Covid-19 changed the world and there is no going back. The definition of "normal" is so far gone, I doubt it will ever return. So, what does that mean for us as photographers? Should we pack up shop? Quit? Work for free? Come on now.
So, you've just graduated with a photography degree, or maybe took some online courses and are loaded down with expensive equipment and newbie knowledge. Congratulations! You're well on your way to establishing an exciting career in a competitive industry.
A question I get all the time from photographers and videographers is, “How do we break into the luxury market?” That’s a fair question… but first let’s talk about why you would want to be a luxury wedding photographer.
With my signature white session, it’s all about my client. It has nothing to do with the background, the clothing or the jewelry. It’s about HER. How can I show her natural beauty without bringing confusion, chaos or any distractions?
You always hear that cliché, don't you? The best marketing is word-of-mouth. Well, sure, not having to pay for marketing is great. But how do you get people talking about you without paying them to do it?
You hear the notification from your email and… Yes! You have a new booking for your studio. You encourage your potential client into an actual paying client… Now, how do you take a client that’s nervous and relax them for their badass session?
In my self-discovery with newborn portraits, if you will, I realized I was photographing newborns how I had seen everyone else photograph them. Mistake #1. The one thing I am always encouraging other photographers to do is to find your groove, find your style. I was guilty of not doing this myself. I know... me! Can you believe it?!?! I mean, my rule of thumb is to create what you want… how you envision it, and then you market so the right people can find you for exactly what you do. We don’t shoot like others because we think that’s what our clients want. Because we all already know most of the time clients have no idea what they want. We educate them because we are the professional and we have a style.
Photographing newborns is one thing, but photographing children requires a whole lot of knowledge about child development, bribery, and cognitive behavior. I have been photographing children since I became an aunt 26 years ago. I remember when I first started observing my nieces and nephews, I was in love with their every move. I could quietly photograph them and it seemed so easy. I wasn’t their “parent” or their “paid photographer”—just Aunt Ana with a camera.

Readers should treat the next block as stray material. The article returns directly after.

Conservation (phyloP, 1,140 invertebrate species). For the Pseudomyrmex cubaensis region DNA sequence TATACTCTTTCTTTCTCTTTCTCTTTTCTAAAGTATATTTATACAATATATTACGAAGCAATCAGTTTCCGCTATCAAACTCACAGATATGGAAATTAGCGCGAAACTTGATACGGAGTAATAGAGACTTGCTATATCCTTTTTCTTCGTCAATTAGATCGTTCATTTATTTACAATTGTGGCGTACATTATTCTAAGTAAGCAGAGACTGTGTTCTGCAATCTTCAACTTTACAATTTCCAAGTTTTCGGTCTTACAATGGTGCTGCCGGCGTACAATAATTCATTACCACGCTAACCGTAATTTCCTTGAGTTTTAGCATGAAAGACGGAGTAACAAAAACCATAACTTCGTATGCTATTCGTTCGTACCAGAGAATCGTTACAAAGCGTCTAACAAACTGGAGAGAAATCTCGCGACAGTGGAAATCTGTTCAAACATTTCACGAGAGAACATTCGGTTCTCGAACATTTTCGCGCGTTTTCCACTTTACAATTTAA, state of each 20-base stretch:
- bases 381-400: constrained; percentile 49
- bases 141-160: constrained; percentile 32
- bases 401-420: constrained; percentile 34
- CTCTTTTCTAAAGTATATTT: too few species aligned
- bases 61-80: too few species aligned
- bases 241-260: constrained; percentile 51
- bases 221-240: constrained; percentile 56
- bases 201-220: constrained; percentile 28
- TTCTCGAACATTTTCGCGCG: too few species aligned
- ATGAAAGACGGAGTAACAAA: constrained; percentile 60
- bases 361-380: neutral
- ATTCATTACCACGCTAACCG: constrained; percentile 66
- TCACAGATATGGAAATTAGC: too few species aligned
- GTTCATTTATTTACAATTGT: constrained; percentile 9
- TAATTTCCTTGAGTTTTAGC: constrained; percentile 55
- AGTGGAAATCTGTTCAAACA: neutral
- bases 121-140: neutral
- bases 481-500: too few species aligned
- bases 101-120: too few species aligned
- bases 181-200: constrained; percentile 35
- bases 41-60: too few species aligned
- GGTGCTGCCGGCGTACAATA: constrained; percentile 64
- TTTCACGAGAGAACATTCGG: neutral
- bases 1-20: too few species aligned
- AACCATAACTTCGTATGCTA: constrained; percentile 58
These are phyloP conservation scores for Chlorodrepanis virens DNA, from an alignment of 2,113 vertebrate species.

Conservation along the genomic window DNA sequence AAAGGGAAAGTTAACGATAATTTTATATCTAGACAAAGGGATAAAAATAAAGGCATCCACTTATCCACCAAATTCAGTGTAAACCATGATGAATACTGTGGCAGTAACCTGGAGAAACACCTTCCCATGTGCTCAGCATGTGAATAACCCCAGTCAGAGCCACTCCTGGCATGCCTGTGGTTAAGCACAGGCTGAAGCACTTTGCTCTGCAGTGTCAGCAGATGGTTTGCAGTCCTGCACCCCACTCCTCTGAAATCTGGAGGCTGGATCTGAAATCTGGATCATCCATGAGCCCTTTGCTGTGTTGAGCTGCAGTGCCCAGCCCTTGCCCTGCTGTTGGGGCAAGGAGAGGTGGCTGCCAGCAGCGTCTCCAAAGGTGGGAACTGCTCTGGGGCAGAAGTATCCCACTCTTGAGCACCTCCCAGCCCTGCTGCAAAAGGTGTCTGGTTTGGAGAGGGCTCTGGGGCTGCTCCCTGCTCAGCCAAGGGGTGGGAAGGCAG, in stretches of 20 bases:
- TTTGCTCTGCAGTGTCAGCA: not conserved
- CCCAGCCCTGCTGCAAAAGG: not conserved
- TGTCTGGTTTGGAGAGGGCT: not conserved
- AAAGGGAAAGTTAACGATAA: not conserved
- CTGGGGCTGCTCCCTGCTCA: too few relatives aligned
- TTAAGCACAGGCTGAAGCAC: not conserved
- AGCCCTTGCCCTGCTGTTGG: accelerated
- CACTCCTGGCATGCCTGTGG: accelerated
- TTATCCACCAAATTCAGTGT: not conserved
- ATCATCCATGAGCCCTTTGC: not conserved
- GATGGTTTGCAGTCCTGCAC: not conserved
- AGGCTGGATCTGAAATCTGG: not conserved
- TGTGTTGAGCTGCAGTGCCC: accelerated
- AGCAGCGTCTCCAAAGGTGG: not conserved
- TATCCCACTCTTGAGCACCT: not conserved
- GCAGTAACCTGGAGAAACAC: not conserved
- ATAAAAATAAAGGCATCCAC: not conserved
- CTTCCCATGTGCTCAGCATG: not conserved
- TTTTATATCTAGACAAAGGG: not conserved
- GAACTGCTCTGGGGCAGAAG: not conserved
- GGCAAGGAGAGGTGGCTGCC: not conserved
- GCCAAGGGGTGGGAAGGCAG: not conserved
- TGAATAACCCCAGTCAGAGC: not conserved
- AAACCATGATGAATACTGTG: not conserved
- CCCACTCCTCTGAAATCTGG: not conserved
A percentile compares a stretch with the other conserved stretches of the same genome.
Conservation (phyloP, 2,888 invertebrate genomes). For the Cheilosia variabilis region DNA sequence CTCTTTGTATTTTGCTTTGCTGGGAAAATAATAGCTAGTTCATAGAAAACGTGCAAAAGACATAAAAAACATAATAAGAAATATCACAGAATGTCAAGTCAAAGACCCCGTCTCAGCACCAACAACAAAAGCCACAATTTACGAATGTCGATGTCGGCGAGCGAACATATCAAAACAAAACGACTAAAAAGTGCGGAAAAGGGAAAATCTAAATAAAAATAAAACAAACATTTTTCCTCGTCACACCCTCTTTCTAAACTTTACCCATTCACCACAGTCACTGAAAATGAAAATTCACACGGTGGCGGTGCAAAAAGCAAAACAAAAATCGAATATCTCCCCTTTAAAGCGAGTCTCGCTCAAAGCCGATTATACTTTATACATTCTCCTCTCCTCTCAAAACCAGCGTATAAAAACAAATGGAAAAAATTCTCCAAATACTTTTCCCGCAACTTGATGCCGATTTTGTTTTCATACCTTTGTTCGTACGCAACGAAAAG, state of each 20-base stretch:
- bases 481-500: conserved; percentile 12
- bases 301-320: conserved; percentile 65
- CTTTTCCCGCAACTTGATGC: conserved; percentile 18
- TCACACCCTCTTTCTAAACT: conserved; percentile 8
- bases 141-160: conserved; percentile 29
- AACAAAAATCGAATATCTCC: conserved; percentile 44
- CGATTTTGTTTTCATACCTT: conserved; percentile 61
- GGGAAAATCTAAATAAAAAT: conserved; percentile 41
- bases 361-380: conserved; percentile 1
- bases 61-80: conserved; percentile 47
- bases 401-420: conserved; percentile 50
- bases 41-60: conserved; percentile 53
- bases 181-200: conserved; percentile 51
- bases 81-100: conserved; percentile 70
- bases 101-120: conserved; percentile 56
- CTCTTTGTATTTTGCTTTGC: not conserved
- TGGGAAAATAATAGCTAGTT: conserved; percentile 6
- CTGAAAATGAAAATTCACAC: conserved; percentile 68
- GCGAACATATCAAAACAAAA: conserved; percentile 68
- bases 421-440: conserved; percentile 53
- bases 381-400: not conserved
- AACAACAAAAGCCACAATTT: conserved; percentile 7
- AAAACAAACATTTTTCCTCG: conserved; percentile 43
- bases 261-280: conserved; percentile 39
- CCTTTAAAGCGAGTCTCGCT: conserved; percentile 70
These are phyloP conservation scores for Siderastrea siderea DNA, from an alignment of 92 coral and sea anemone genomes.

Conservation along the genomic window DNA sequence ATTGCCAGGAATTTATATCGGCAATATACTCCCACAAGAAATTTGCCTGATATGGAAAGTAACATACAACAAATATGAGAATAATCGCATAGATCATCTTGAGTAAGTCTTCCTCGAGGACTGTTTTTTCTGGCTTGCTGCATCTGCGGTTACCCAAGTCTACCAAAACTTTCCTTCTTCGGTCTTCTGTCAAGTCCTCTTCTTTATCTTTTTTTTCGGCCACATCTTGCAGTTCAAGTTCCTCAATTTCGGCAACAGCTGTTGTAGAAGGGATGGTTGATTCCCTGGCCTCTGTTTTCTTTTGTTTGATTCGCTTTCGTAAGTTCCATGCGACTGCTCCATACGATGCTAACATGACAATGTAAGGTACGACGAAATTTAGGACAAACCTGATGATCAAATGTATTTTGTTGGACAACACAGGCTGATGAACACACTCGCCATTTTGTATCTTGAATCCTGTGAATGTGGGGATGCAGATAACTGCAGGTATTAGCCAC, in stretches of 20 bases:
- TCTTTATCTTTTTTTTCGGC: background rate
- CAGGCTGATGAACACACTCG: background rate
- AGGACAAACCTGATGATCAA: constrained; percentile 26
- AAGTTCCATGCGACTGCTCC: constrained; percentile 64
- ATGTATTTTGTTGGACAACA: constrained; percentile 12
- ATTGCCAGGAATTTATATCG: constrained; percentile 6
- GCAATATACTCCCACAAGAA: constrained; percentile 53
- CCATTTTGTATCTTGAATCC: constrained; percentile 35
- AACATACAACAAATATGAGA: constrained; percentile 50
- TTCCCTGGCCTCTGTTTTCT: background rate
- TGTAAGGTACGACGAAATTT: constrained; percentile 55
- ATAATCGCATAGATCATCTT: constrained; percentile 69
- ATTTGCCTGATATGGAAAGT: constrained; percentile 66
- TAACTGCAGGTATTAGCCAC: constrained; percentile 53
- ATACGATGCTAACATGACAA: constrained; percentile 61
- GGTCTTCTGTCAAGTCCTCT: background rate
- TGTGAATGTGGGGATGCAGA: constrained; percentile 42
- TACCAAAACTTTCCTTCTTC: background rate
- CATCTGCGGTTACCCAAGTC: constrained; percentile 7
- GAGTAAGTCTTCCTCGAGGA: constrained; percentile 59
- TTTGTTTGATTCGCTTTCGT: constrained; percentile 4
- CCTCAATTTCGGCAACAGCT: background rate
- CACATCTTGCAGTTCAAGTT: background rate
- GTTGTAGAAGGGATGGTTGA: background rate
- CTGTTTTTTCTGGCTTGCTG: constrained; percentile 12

I believe wedding photography is a lot more involved than most other genres of photography. What I mean by “involved” is that a wedding day usually lasts 8-12 hours and has many moving parts and we, as photographers, are involved in it all throughout the day. We are also involved in the wedding much earlier. Our relationship with the client starts months before the big day and sometimes years earlier. As a boutique studio, I go out of my way to get to know my clients and what is important to them. How can I know what they love and want if I don’t ask? I’m genuinely curious. So on your next potential client meeting, make sure you ask. This is one of the most vital pieces of information because it will lead you to take images that are important to your clients. My curiosity has led me to photograph so many amazing moments.
By transforming our business from a shoot and burn model to a full service IPS photography studio, we took our income from a yearly average of $70K to $195K in one year. I’m not going to lie to you—it was hard work. We revamped our logo, our website, thought about what we could do to elevate our client experience, and most importantly, added IPS. We realized we were leaving so much money on the table and we weren’t helping our clients where they needed it most. Here are 6 actions we took to get the ball rolling.